No Problem! Six Months with the Barefoot Grandmamas

No Problem! Six Months with the Barefoot Grandmamas is about the rural solar electrification project run by the Barefoot College in the village of Tilonia in the state of Rajasthan, India, where numerous illiterate rural women from all over the world, particularly Africa, are being trained as solar engineers. The solar-electrification project symbolizes hope – as a simple idea originating from a little known village in India has the potential to impact global communities.

The film follows the story of the 2011 batch of African women, from Tanzania-Zanzibar, South Sudan, Malawi, and Liberia, as they live together in Tilonia — leaving their families and their countries for the first time in their lives. The women live and learn together for six months without knowing each other’s languages, but sharing a unifying goal – to become solar engineers and bring electricity to their villages which have never had light.

No Problem! Six Months with the Barefoot Grandmamas is the story of these courageous women — most of them middle aged grandmothers — full of optimism, often fighting against their traditional roles and duties, to be a part of a life-transforming journey not only for themselves but for all those who they will take back light for. Through their stories, a fascinating tale of sustainability, demystification of technology, and social inclusion unfolds.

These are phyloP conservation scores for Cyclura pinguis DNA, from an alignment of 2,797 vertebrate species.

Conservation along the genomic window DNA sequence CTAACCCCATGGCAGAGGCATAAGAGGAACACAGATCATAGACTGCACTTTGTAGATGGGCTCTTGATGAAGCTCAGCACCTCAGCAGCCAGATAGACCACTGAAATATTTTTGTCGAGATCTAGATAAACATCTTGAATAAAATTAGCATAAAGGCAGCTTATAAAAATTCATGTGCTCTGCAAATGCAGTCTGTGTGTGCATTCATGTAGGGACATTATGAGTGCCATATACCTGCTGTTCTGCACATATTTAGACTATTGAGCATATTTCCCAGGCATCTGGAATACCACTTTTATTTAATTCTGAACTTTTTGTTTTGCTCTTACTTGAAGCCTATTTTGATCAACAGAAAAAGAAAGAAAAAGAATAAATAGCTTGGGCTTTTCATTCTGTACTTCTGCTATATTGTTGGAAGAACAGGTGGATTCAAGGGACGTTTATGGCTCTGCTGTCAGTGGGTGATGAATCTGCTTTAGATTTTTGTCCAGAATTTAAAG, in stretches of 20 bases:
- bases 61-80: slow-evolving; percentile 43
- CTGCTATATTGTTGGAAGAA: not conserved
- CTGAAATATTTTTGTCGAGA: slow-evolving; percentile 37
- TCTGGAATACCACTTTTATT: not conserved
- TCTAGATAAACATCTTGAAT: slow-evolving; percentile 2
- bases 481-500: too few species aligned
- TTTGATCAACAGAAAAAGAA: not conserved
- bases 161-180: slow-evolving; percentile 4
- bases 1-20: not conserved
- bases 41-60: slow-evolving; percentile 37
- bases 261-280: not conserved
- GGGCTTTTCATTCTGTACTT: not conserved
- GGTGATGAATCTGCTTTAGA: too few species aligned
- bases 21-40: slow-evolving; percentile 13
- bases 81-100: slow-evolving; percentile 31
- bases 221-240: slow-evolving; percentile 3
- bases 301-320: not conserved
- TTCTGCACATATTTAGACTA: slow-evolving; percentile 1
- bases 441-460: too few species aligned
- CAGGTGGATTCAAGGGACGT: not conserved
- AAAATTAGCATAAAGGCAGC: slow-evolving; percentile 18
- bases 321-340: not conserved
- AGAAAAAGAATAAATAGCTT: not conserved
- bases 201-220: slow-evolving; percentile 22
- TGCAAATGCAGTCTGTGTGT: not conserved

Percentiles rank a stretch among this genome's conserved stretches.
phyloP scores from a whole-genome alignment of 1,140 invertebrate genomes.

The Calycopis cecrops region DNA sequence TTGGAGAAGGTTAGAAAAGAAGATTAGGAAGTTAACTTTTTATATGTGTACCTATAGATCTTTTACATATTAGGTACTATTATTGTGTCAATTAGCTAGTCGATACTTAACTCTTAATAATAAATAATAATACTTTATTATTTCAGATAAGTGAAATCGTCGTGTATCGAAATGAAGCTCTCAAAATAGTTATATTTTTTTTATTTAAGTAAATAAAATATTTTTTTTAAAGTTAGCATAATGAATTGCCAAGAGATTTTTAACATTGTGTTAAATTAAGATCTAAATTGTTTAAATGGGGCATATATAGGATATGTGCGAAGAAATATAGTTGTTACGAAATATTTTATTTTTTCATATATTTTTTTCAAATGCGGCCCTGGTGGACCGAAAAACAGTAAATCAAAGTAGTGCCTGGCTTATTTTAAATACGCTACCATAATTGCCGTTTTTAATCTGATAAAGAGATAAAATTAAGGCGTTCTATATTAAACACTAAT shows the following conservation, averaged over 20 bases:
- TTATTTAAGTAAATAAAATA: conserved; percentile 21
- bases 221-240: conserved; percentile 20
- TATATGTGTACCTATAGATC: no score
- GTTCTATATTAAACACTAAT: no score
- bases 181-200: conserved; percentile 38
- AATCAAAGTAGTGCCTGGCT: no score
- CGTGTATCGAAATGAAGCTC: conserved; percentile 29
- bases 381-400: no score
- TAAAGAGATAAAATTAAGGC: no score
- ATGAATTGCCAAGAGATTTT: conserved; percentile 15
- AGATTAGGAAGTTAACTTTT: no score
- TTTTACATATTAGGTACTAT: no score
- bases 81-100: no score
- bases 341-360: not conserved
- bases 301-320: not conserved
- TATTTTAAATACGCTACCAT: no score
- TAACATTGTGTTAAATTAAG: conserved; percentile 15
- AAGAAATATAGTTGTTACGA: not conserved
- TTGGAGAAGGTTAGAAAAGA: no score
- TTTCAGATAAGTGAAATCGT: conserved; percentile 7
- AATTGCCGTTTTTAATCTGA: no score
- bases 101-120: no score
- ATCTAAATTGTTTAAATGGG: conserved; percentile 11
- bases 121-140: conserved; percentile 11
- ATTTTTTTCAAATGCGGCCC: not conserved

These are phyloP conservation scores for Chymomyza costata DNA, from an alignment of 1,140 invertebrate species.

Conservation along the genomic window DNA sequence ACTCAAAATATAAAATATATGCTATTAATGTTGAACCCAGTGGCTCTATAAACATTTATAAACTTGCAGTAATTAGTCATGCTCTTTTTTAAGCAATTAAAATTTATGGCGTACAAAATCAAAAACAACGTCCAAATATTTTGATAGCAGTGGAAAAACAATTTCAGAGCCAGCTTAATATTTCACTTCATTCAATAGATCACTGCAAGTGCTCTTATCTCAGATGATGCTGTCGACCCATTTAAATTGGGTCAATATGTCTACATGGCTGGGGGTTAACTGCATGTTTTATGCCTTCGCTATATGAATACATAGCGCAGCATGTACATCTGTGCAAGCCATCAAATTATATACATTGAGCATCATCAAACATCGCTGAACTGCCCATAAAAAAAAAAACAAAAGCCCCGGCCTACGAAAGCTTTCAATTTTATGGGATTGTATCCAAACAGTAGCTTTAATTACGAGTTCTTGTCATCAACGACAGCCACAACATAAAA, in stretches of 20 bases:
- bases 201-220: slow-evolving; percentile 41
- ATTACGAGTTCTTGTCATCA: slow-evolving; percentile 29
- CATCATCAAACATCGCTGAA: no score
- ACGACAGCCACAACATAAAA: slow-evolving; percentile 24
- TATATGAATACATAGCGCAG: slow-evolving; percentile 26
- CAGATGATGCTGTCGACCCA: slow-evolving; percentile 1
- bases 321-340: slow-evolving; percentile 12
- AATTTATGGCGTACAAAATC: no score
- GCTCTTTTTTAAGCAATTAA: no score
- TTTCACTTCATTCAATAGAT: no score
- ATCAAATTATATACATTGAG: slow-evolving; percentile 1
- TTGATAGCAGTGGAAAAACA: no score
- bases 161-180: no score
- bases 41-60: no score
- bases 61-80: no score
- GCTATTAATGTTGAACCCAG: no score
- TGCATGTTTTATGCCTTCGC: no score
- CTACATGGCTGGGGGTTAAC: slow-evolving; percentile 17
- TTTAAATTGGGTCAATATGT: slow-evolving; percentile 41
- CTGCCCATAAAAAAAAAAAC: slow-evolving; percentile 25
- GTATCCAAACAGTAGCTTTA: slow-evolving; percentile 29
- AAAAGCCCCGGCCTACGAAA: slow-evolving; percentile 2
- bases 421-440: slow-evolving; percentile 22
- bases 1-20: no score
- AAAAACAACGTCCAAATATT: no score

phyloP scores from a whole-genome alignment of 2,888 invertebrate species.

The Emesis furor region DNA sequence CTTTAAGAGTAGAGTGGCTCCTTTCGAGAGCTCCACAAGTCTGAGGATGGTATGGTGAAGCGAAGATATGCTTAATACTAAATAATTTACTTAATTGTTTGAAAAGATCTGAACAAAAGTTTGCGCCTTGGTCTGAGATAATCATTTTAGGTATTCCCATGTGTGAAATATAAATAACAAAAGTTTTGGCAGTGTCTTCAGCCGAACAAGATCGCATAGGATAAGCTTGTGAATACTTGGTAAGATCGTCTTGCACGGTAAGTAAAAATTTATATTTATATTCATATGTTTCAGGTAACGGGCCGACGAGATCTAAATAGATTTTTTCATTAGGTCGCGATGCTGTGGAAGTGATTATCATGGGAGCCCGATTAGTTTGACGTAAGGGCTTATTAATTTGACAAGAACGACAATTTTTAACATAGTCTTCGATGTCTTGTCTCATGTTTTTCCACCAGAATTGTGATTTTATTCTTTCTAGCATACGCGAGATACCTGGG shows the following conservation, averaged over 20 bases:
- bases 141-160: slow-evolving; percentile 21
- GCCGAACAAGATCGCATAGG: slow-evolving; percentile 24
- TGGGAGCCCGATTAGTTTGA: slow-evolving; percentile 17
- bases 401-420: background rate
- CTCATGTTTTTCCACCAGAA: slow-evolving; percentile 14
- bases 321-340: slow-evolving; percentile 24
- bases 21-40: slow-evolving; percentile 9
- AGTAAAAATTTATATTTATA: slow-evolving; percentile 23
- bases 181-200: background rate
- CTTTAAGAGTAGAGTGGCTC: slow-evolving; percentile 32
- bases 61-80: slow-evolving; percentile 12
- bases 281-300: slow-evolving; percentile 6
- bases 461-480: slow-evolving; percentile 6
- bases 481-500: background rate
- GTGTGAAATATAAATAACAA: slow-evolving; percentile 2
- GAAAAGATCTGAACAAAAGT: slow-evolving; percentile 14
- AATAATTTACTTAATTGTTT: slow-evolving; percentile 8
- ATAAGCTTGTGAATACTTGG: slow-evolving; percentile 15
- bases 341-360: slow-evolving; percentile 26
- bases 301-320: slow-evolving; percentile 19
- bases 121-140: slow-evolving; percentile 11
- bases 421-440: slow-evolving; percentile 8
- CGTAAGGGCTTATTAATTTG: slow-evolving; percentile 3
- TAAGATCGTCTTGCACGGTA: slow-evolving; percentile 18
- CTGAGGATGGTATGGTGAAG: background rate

Partners in Dhaka Prepared to “Use Film to Inspire Change”

spider web

A length of pink and white striped yarn wrapped around each of our wrists to form a web – connecting trainer to trainee, office staff to field staff, woman to man. Each of us declared our commitment to promoting girls’ education and ending child marriage across Bangladesh and around the world. Some promised to share what they had learned with their colleagues and communities. Some took a more personal oath to educate and nurture their own daughters, or to refuse wedding invitations when the bride was too young. The sense of community grew stronger as we each articulated our promise – our connections stretching not only across the room – but across Bangladesh, across borders, across the globe. Continue reading